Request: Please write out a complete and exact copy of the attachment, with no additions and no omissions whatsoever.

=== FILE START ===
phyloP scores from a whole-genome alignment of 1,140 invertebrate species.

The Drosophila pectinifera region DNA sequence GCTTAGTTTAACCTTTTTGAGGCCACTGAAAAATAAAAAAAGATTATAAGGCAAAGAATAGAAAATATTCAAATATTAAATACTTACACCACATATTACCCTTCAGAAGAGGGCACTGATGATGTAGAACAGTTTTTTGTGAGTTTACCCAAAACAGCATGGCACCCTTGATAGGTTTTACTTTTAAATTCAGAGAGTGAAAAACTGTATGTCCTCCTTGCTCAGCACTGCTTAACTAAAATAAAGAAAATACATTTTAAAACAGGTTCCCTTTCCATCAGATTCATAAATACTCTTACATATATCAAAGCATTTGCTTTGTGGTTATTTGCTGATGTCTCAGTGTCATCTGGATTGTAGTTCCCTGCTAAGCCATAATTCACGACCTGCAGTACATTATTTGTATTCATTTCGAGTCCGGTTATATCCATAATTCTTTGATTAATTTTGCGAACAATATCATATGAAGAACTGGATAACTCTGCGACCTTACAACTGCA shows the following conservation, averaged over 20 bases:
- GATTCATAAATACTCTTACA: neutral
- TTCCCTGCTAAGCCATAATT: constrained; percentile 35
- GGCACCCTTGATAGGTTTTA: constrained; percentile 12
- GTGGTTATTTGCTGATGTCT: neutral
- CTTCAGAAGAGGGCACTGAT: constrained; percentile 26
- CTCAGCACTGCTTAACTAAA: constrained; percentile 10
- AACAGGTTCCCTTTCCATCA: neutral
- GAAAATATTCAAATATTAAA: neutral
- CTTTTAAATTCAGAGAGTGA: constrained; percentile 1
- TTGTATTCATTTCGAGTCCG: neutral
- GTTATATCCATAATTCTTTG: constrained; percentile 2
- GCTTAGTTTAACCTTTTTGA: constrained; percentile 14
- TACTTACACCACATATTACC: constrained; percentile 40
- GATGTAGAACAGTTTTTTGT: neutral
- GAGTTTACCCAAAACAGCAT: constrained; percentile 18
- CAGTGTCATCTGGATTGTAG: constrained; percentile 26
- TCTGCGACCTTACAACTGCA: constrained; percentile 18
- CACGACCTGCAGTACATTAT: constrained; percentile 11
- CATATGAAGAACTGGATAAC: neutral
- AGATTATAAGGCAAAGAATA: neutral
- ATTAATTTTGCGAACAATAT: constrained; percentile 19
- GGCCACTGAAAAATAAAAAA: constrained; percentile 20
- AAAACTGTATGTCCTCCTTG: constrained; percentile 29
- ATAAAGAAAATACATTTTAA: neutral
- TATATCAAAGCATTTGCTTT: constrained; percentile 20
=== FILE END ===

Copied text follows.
phyloP scores from a whole-genome alignment of 1,140 invertebrate species.

The Drosophila pectinifera region DNA sequence GCTTAGTTTAACCTTTTTGAGGCCACTGAAAAATAAAAAAAGATTATAAGGCAAAGAATAGAAAATATTCAAATATTAAATACTTACACCACATATTACCCTTCAGAAGAGGGCACTGATGATGTAGAACAGTTTTTTGTGAGTTTACCCAAAACAGCATGGCACCCTTGATAGGTTTTACTTTTAAATTCAGAGAGTGAAAAACTGTATGTCCTCCTTGCTCAGCACTGCTTAACTAAAATAAAGAAAATACATTTTAAAACAGGTTCCCTTTCCATCAGATTCATAAATACTCTTACATATATCAAAGCATTTGCTTTGTGGTTATTTGCTGATGTCTCAGTGTCATCTGGATTGTAGTTCCCTGCTAAGCCATAATTCACGACCTGCAGTACATTATTTGTATTCATTTCGAGTCCGGTTATATCCATAATTCTTTGATTAATTTTGCGAACAATATCATATGAAGAACTGGATAACTCTGCGACCTTACAACTGCA shows the following conservation, averaged over 20 bases:
- GATTCATAAATACTCTTACA: neutral
- TTCCCTGCTAAGCCATAATT: constrained; percentile 35
- GGCACCCTTGATAGGTTTTA: constrained; percentile 12
- GTGGTTATTTGCTGATGTCT: neutral
- CTTCAGAAGAGGGCACTGAT: constrained; percentile 26
- CTCAGCACTGCTTAACTAAA: constrained; percentile 10
- AACAGGTTCCCTTTCCATCA: neutral
- GAAAATATTCAAATATTAAA: neutral
- CTTTTAAATTCAGAGAGTGA: constrained; percentile 1
- TTGTATTCATTTCGAGTCCG: neutral
- GTTATATCCATAATTCTTTG: constrained; percentile 2
- GCTTAGTTTAACCTTTTTGA: constrained; percentile 14
- TACTTACACCACATATTACC: constrained; percentile 40
- GATGTAGAACAGTTTTTTGT: neutral
- GAGTTTACCCAAAACAGCAT: constrained; percentile 18
- CAGTGTCATCTGGATTGTAG: constrained; percentile 26
- TCTGCGACCTTACAACTGCA: constrained; percentile 18
- CACGACCTGCAGTACATTAT: constrained; percentile 11
- CATATGAAGAACTGGATAAC: neutral
- AGATTATAAGGCAAAGAATA: neutral
- ATTAATTTTGCGAACAATAT: constrained; percentile 19
- GGCCACTGAAAAATAAAAAA: constrained; percentile 20
- AAAACTGTATGTCCTCCTTG: constrained; percentile 29
- ATAAAGAAAATACATTTTAA: neutral
- TATATCAAAGCATTTGCTTT: constrained; percentile 20